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Session: Deep Learning for Image Quality in Treatment Planning [Return to Session]

Deep Learning-Based Contrast Enhanced Dual-Energy CT Imaging From Non-Enhanced Single-Energy CT

H Xie1, Y Lei1, T Wang1, J Roper1, B B Ghavidel1, M McDonald1, D S Yu1, X Tang2, J Bradley1, T Liu1, X Yang1*, (1) Department of Radiation Oncology and Winship Cancer Institute, (2) Department of Radiology and Imaging Sciences and Winship Cancer Institute, Emory University School of Medicine, Atlanta, GA


SU-H330-IePD-F5-5 (Sunday, 7/10/2022) 3:30 PM - 4:00 PM [Eastern Time (GMT-4)]

Exhibit Hall | Forum 5

Purpose: Contrast enhanced dual-energy CT (CEDECT) are often ordered by radiation oncologists as an indispensable imaging modality to aid delineation of targets and organs-at-risk (OARs) in radiotherapy. However, this would increase imaging dose, labor and financial costs, as well as the likelihood of clinical consequence such as contrast induced acute kidney injury. The purpose of this work is to propose a deep-learning based method for CEDECT imaging from non-enhanced single-energy CT (NonSECT).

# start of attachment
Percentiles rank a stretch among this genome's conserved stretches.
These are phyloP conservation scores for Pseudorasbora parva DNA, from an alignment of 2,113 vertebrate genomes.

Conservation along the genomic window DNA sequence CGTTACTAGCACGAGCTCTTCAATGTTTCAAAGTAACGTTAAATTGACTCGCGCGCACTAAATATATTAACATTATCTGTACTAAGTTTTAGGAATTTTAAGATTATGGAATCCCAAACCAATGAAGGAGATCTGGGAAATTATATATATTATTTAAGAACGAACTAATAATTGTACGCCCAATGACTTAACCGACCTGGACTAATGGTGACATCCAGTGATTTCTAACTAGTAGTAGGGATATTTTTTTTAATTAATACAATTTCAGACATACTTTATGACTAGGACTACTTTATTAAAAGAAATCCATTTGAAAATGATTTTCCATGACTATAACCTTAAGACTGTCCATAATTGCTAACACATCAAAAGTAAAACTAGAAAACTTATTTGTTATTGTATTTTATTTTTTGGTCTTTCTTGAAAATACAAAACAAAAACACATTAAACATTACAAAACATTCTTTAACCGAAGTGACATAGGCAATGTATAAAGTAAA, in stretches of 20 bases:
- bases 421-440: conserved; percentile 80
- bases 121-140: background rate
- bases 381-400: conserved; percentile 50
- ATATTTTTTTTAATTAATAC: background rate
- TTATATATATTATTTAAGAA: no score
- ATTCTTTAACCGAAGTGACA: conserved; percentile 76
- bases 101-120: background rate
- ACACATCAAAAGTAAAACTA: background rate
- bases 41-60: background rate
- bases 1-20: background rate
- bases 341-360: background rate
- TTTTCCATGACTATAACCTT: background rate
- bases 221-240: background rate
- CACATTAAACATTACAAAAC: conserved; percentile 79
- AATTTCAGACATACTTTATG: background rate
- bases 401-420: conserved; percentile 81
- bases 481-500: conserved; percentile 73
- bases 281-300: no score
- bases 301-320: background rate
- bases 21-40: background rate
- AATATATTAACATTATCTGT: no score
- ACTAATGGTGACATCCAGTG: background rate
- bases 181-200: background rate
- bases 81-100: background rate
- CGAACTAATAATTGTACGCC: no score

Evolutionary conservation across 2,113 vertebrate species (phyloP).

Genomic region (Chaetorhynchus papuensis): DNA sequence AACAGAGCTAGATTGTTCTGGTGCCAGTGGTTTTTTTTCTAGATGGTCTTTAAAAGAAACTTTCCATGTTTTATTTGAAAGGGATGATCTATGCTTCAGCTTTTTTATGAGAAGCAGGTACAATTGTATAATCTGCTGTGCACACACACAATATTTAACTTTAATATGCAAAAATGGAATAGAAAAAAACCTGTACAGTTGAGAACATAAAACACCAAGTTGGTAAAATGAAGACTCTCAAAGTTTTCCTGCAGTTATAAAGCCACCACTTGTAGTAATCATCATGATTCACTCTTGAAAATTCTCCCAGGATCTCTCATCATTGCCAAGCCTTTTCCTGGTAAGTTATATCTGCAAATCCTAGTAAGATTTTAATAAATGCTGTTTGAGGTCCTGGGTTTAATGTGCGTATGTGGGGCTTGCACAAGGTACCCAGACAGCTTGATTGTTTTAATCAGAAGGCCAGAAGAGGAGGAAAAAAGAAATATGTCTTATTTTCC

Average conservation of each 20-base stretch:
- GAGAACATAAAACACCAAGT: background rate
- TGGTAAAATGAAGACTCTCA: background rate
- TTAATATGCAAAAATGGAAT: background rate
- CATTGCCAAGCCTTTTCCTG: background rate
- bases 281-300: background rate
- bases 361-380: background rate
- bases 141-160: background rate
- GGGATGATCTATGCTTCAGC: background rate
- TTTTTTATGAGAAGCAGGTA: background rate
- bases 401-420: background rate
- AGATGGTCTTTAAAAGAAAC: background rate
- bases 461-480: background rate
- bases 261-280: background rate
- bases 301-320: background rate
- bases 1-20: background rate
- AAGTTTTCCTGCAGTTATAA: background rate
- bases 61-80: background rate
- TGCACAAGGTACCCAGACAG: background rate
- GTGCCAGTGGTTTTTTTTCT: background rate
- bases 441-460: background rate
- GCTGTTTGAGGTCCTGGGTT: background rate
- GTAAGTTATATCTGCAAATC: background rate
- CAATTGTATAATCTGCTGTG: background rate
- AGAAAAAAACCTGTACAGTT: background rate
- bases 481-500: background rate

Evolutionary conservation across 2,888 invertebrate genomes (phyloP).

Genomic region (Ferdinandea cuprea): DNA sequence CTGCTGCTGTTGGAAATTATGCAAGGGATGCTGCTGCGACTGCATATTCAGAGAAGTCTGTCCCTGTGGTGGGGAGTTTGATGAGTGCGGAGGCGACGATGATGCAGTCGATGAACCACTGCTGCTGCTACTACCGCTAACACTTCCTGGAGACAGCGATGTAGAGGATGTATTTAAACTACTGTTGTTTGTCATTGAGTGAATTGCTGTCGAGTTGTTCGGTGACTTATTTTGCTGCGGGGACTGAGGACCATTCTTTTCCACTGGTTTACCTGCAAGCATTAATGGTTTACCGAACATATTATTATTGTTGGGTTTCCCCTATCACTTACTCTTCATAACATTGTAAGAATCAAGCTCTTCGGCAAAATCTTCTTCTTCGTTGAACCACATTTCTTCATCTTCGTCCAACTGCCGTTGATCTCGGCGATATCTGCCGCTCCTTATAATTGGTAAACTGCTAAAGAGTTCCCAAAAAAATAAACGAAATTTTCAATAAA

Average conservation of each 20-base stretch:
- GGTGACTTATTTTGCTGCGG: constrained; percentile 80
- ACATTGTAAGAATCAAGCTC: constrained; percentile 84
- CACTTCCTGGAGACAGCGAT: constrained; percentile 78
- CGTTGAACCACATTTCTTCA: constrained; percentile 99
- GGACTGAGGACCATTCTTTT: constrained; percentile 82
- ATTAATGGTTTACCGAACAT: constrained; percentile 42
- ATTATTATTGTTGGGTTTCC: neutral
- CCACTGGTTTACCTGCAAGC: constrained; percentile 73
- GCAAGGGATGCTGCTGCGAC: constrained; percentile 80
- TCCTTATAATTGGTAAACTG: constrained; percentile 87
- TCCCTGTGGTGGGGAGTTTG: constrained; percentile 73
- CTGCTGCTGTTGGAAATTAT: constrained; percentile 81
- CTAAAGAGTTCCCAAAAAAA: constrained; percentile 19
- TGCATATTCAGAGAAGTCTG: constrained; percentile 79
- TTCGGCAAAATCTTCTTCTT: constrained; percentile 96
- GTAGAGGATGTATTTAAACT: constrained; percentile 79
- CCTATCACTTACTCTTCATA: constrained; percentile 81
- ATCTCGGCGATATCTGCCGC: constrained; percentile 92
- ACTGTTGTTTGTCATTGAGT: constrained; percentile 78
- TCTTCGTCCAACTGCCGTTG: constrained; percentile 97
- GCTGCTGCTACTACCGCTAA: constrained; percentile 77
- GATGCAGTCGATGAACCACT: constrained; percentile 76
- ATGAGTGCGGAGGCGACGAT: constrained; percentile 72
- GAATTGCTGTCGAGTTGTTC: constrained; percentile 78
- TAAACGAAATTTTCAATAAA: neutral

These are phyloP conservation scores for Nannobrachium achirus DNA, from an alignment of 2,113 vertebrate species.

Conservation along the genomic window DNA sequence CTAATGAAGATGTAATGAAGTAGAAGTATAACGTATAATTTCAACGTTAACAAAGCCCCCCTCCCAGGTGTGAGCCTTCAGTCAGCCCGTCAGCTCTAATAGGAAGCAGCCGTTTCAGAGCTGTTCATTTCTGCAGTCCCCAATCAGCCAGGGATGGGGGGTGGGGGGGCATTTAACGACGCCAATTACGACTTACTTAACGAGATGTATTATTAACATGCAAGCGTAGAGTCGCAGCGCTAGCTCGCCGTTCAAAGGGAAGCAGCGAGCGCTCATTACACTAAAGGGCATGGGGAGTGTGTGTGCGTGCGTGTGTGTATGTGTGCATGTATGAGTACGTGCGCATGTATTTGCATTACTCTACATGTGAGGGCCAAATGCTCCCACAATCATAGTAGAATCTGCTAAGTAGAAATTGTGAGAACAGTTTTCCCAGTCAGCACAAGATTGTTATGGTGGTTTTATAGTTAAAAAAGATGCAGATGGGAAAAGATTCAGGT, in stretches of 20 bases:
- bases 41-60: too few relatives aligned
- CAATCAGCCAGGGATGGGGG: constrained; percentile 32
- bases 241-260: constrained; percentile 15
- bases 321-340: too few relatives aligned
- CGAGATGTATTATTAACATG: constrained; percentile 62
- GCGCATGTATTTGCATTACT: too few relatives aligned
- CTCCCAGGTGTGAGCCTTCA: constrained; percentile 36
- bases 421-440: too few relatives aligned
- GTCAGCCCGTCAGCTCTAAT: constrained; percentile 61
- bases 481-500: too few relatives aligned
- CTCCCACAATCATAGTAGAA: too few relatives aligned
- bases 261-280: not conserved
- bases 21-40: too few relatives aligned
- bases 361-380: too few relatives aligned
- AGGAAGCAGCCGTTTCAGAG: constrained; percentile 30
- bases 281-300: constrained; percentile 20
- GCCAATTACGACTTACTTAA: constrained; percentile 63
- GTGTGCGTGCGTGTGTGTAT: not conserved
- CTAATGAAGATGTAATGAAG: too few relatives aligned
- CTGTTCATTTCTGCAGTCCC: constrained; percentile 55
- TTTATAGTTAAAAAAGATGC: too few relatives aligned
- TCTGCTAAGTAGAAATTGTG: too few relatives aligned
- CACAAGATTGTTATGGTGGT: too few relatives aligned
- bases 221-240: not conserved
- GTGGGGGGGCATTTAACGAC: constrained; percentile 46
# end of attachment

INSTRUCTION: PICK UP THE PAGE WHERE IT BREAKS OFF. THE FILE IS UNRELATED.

Methods: A cohort of 60 head and neck cancer patients were retrospectively investigated. During radiotherapy simulations of these patients, CEDECTs were acquired by a twin-beam CT scanner after 7~20 minutes of the NonSECT planning scans. The NonSECTs were fused to the CEDECTs via rigid and deformable registration; and they are treated as the input and ground truth images (gtH and gtL). A deep learning-based method, namely Dual-Net, was proposed to generate the synthetic high and low images (synH and synL). The Dual-Net was trained by several supervision mechanisms that optimize the learnable parameters. Two generators and two discriminators were implemented in the framework to build the forward and backward mapping between the CEDECT and NonSECT images and to query the quality of the synthetic CEDECT images, respectively.

Results: Qualitative and quantitative evaluations demonstrated the feasibility of the proposed framework for CEDECT images generation from NonSECT. Mean absolute error, and structural similarity index measurement from the ground truth images were 23.27±7.86 HU and 0.969±0.026 for synH, and 25.85±10.95 and 0.968±0.027 for synL, respectively. Peak signal-to-noise ratio of the synH and synL images were 25.42±2.73 and 25.11±2.83, respectively.

Conclusion: A deep-learning based method is proposed and validated for synthesizing CEDECT from NonSECT. The proposed approach is promising to remove the CEDECT scan during radiotherapy simulation, while holding the ability to provide synthetic CEDECT images.


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